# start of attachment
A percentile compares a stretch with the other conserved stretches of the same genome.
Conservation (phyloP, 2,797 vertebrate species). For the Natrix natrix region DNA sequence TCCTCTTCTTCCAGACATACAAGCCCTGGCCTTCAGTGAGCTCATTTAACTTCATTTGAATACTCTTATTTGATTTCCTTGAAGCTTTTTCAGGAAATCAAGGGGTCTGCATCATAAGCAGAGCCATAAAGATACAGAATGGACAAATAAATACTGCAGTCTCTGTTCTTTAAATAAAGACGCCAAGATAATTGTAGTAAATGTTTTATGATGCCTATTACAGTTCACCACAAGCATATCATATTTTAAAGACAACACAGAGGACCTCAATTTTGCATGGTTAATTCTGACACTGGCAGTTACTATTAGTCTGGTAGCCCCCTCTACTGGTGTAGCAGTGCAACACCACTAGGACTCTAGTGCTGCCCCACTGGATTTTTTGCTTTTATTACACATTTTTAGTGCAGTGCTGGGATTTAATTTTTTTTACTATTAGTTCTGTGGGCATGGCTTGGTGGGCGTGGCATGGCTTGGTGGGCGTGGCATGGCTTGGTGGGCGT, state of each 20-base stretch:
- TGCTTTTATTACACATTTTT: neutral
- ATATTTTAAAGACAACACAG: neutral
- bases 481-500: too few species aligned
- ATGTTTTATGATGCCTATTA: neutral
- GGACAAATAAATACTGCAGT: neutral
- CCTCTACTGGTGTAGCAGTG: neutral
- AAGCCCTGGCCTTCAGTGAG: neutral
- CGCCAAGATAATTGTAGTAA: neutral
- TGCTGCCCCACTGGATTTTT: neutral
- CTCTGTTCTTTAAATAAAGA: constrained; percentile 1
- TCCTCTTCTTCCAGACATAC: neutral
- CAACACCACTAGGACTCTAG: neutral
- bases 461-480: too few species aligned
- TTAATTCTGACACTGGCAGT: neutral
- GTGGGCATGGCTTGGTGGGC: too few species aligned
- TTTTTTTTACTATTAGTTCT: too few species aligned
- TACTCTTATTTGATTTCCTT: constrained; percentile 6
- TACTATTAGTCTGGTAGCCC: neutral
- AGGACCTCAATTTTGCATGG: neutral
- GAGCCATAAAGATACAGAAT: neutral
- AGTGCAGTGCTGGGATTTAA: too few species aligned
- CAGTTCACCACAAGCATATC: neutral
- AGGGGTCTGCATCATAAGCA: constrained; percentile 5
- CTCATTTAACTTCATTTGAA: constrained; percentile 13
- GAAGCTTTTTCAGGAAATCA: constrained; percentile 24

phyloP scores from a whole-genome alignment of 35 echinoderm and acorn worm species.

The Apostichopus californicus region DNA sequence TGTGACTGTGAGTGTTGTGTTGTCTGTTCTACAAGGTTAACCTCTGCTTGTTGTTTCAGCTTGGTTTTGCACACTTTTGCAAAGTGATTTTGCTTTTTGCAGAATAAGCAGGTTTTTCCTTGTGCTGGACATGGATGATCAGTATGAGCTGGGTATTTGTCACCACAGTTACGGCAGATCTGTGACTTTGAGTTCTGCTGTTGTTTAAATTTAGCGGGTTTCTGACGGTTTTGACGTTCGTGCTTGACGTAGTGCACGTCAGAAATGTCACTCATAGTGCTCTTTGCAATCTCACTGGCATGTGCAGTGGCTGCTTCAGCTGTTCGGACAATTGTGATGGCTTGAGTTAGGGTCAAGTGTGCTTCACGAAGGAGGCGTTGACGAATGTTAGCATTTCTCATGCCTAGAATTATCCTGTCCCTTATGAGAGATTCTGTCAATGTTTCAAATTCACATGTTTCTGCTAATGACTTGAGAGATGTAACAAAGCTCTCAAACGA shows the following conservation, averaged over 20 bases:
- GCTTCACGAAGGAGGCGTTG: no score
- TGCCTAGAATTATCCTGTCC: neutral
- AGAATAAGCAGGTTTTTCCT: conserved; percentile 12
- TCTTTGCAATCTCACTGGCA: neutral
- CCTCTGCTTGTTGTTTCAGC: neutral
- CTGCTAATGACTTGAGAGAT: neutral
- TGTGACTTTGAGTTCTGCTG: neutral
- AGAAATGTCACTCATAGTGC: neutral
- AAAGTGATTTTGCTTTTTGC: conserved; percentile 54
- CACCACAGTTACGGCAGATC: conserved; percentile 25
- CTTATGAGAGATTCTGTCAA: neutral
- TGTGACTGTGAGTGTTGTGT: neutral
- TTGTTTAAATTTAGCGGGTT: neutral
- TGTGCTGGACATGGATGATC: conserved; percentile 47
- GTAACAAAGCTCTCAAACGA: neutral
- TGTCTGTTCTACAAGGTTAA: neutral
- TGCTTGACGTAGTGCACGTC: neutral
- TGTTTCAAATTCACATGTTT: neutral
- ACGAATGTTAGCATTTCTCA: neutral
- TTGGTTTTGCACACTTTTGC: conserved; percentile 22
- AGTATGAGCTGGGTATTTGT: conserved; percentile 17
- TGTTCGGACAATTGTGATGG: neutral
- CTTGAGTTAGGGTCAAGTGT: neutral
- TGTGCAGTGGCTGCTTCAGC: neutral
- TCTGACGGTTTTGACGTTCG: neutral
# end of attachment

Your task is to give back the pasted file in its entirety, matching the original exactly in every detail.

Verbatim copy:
A percentile compares a stretch with the other conserved stretches of the same genome.
Conservation (phyloP, 2,797 vertebrate species). For the Natrix natrix region DNA sequence TCCTCTTCTTCCAGACATACAAGCCCTGGCCTTCAGTGAGCTCATTTAACTTCATTTGAATACTCTTATTTGATTTCCTTGAAGCTTTTTCAGGAAATCAAGGGGTCTGCATCATAAGCAGAGCCATAAAGATACAGAATGGACAAATAAATACTGCAGTCTCTGTTCTTTAAATAAAGACGCCAAGATAATTGTAGTAAATGTTTTATGATGCCTATTACAGTTCACCACAAGCATATCATATTTTAAAGACAACACAGAGGACCTCAATTTTGCATGGTTAATTCTGACACTGGCAGTTACTATTAGTCTGGTAGCCCCCTCTACTGGTGTAGCAGTGCAACACCACTAGGACTCTAGTGCTGCCCCACTGGATTTTTTGCTTTTATTACACATTTTTAGTGCAGTGCTGGGATTTAATTTTTTTTACTATTAGTTCTGTGGGCATGGCTTGGTGGGCGTGGCATGGCTTGGTGGGCGTGGCATGGCTTGGTGGGCGT, state of each 20-base stretch:
- TGCTTTTATTACACATTTTT: neutral
- ATATTTTAAAGACAACACAG: neutral
- bases 481-500: too few species aligned
- ATGTTTTATGATGCCTATTA: neutral
- GGACAAATAAATACTGCAGT: neutral
- CCTCTACTGGTGTAGCAGTG: neutral
- AAGCCCTGGCCTTCAGTGAG: neutral
- CGCCAAGATAATTGTAGTAA: neutral
- TGCTGCCCCACTGGATTTTT: neutral
- CTCTGTTCTTTAAATAAAGA: constrained; percentile 1
- TCCTCTTCTTCCAGACATAC: neutral
- CAACACCACTAGGACTCTAG: neutral
- bases 461-480: too few species aligned
- TTAATTCTGACACTGGCAGT: neutral
- GTGGGCATGGCTTGGTGGGC: too few species aligned
- TTTTTTTTACTATTAGTTCT: too few species aligned
- TACTCTTATTTGATTTCCTT: constrained; percentile 6
- TACTATTAGTCTGGTAGCCC: neutral
- AGGACCTCAATTTTGCATGG: neutral
- GAGCCATAAAGATACAGAAT: neutral
- AGTGCAGTGCTGGGATTTAA: too few species aligned
- CAGTTCACCACAAGCATATC: neutral
- AGGGGTCTGCATCATAAGCA: constrained; percentile 5
- CTCATTTAACTTCATTTGAA: constrained; percentile 13
- GAAGCTTTTTCAGGAAATCA: constrained; percentile 24

phyloP scores from a whole-genome alignment of 35 echinoderm and acorn worm species.

The Apostichopus californicus region DNA sequence TGTGACTGTGAGTGTTGTGTTGTCTGTTCTACAAGGTTAACCTCTGCTTGTTGTTTCAGCTTGGTTTTGCACACTTTTGCAAAGTGATTTTGCTTTTTGCAGAATAAGCAGGTTTTTCCTTGTGCTGGACATGGATGATCAGTATGAGCTGGGTATTTGTCACCACAGTTACGGCAGATCTGTGACTTTGAGTTCTGCTGTTGTTTAAATTTAGCGGGTTTCTGACGGTTTTGACGTTCGTGCTTGACGTAGTGCACGTCAGAAATGTCACTCATAGTGCTCTTTGCAATCTCACTGGCATGTGCAGTGGCTGCTTCAGCTGTTCGGACAATTGTGATGGCTTGAGTTAGGGTCAAGTGTGCTTCACGAAGGAGGCGTTGACGAATGTTAGCATTTCTCATGCCTAGAATTATCCTGTCCCTTATGAGAGATTCTGTCAATGTTTCAAATTCACATGTTTCTGCTAATGACTTGAGAGATGTAACAAAGCTCTCAAACGA shows the following conservation, averaged over 20 bases:
- GCTTCACGAAGGAGGCGTTG: no score
- TGCCTAGAATTATCCTGTCC: neutral
- AGAATAAGCAGGTTTTTCCT: conserved; percentile 12
- TCTTTGCAATCTCACTGGCA: neutral
- CCTCTGCTTGTTGTTTCAGC: neutral
- CTGCTAATGACTTGAGAGAT: neutral
- TGTGACTTTGAGTTCTGCTG: neutral
- AGAAATGTCACTCATAGTGC: neutral
- AAAGTGATTTTGCTTTTTGC: conserved; percentile 54
- CACCACAGTTACGGCAGATC: conserved; percentile 25
- CTTATGAGAGATTCTGTCAA: neutral
- TGTGACTGTGAGTGTTGTGT: neutral
- TTGTTTAAATTTAGCGGGTT: neutral
- TGTGCTGGACATGGATGATC: conserved; percentile 47
- GTAACAAAGCTCTCAAACGA: neutral
- TGTCTGTTCTACAAGGTTAA: neutral
- TGCTTGACGTAGTGCACGTC: neutral
- TGTTTCAAATTCACATGTTT: neutral
- ACGAATGTTAGCATTTCTCA: neutral
- TTGGTTTTGCACACTTTTGC: conserved; percentile 22
- AGTATGAGCTGGGTATTTGT: conserved; percentile 17
- TGTTCGGACAATTGTGATGG: neutral
- CTTGAGTTAGGGTCAAGTGT: neutral
- TGTGCAGTGGCTGCTTCAGC: neutral
- TCTGACGGTTTTGACGTTCG: neutral